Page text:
Which Of These Monuments Was Rebuilt In Complete Secrecy?
Answer: The Tiananmen Gate
Located in Beijing, China, the Tiananmen Gate, is a large and historically significant monument. First built in 1420, the gate is the entrance to the Imperial City which, in turn, houses the Forbidden City (the Chinese imperial palace from the Ming to the end of the Qing dynasties). As such, the gate is not only an interesting historical site, but a site of significant cultural heritage to the Chinese people.
Though built hundreds of years ago, the gate has had quite a turbulent life. Over the centuries, it has been destroyed and rebuilt, then later damaged and repaired multiple times as well as purposely expanded and redesigned. Despite being burned down at least twice (pre 1645), lightning strikes, vandalism, and redesign, however, the gate remained unchanged from 1645 to 1969. At that point, the then “current” gate was over three hundred years old and between its age and heavy use in the mid 20th century, it had significantly deteriorated.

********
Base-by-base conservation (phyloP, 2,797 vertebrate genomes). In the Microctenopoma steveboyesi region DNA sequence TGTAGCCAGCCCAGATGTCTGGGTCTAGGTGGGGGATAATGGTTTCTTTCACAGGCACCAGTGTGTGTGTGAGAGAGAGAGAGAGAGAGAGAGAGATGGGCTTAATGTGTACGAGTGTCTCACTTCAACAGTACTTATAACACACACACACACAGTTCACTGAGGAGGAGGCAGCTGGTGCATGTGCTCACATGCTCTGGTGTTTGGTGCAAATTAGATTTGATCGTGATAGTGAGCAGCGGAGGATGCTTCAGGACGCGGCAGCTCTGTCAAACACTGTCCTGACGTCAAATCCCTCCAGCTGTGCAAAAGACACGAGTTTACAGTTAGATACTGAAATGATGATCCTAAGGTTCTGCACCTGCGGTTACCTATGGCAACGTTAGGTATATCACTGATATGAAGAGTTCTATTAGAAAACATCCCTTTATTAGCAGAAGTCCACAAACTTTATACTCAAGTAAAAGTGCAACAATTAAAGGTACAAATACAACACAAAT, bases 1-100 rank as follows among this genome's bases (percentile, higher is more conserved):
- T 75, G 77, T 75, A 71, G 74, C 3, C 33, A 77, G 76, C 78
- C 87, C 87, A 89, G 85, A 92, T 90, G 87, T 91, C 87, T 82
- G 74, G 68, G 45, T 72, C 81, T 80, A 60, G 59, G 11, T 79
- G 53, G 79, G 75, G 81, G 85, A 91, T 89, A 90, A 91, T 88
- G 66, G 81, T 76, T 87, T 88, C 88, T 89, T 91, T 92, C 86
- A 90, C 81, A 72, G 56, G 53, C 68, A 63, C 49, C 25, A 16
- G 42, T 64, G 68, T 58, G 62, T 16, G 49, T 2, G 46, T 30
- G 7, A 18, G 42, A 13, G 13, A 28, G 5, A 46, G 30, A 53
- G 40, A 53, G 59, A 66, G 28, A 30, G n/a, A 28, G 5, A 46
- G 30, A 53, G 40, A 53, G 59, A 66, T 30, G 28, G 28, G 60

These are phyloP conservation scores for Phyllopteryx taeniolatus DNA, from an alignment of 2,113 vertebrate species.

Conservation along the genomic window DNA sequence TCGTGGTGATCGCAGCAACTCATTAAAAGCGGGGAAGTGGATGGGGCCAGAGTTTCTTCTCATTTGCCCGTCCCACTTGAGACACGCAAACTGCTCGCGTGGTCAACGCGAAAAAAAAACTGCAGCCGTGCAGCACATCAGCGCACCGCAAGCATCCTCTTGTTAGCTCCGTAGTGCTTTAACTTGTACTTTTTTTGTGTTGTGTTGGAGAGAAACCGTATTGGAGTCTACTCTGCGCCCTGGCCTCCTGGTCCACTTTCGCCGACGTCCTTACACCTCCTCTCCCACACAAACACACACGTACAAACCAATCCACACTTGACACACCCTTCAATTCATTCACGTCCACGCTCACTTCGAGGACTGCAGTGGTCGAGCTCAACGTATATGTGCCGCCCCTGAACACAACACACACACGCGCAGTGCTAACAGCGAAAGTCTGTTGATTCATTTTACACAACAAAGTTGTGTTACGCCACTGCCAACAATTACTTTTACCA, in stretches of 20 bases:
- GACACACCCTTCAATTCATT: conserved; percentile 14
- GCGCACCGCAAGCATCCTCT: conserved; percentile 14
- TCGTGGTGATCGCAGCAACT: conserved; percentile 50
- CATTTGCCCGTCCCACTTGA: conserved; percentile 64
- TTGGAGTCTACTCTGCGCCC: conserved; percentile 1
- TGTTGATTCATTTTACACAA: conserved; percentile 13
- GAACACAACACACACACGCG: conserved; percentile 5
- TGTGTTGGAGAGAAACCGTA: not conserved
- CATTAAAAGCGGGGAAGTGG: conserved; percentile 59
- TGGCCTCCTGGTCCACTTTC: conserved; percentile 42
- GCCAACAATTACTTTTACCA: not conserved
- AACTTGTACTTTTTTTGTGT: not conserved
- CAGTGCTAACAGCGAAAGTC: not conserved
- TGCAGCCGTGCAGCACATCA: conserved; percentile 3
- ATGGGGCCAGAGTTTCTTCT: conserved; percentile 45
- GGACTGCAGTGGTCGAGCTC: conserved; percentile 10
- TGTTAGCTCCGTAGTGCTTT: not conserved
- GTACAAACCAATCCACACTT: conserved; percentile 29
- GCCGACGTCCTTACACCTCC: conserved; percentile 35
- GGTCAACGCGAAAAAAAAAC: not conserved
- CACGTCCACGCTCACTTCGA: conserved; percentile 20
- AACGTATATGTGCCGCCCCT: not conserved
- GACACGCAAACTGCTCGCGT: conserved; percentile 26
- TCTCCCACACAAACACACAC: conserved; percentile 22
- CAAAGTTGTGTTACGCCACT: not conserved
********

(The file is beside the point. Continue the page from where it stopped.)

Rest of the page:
Because the gate was such an important national symbol, the then (and first) Premier of the People’s Republic of China, Zhou Enlai, ordered the gate closed for renovations. The entire structure was completely covered in scaffolding and the public was told the gate was simply being renovated.
What only top government officials and a collection of skilled workers gathered from all around China knew, however, was that the gate wasn’t just getting a fresh coat of paint and a little renovation on the inside, but a complete rebuild. Working in complete secrecy over the course of a year, the workers replaced every bit of the Tiananmen Gate with new modern materials (making it more resistant to earthquakes) and added modern amenities (an elevator, water supply, and heating system), all while simultaneously preserving the form of the original structure in meticulous detail.